X-Message-Number: 19414
Date: Sun, 7 Jul 2002 12:44:08 +0200
From: David Stodolsky <>
Subject: Significance of Beliefs about the Afterlife

1 April - Aaron Blaisdell UCLA Psychology
Adaptive Significance of Beliefs about the Afterlife

According to some evolutionary psychologists, human social and cultural
behavior has been shaped by natural selection just as have simple individual
behaviors.  If religious belief systems have been shaped to benefit
individuals and/or societies, then the microstructure of such belief systems
should fit the principles of design by adaptation.  Cross-cultural
comparisons may reveal that similar belief traits have evolved in similar
social and cultural contexts.  A preliminary survey of 122 world cultures
selected from the HRAF (Human Relations Area File) and an extensive survey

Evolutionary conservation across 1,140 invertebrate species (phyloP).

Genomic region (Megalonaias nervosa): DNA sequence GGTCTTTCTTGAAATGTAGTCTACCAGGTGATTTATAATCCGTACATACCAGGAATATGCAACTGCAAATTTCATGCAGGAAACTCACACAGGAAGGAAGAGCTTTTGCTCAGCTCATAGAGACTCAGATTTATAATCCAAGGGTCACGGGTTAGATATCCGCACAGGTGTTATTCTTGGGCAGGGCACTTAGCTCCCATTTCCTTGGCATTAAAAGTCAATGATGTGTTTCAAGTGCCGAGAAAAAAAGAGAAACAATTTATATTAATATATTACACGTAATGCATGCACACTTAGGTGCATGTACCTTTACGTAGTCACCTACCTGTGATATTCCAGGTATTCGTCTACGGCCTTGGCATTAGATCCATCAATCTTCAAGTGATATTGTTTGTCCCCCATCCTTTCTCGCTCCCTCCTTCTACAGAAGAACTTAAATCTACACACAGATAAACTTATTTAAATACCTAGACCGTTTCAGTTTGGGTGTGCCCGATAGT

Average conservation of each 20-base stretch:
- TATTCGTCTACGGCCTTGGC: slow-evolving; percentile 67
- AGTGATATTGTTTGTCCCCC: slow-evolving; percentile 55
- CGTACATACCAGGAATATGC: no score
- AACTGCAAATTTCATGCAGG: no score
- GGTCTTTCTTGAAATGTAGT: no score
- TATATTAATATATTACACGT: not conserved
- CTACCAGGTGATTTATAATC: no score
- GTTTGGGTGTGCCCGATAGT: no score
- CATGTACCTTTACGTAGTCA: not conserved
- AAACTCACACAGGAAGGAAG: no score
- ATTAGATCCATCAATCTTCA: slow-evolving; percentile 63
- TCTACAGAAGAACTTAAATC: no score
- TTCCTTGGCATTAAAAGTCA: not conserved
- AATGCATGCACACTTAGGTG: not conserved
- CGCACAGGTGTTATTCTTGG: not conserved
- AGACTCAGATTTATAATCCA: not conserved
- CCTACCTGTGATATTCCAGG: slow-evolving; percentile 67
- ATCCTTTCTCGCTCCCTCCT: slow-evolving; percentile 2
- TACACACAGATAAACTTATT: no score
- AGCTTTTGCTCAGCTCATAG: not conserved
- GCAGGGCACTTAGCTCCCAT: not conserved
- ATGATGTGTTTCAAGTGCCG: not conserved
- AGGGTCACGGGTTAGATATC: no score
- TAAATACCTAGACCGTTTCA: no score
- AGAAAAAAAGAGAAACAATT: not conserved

by Murdock (1967) revealed:  a) that premature or violent death was
correlated with beliefs involving vengeance in the afterlife (e.g., vengeful
ghosts or vampires); b) stratified but not egalitarian societies emphasized
the importance of kin relations in the afterlife; c) clan-based societies
incorporated vengeance themes in their beliefs about the afterlife; d)
vengeance played an important role in the afterlife in societies that practice
animal husbandry, but not in plant-agricultural or hunter-gatherer societies;
and e) that in societies of 100 or more individuals, kinship comes to play
an important role in the beliefs in the afterlife.



David S. Stodolsky, PhD    PGP: 0x35490763    

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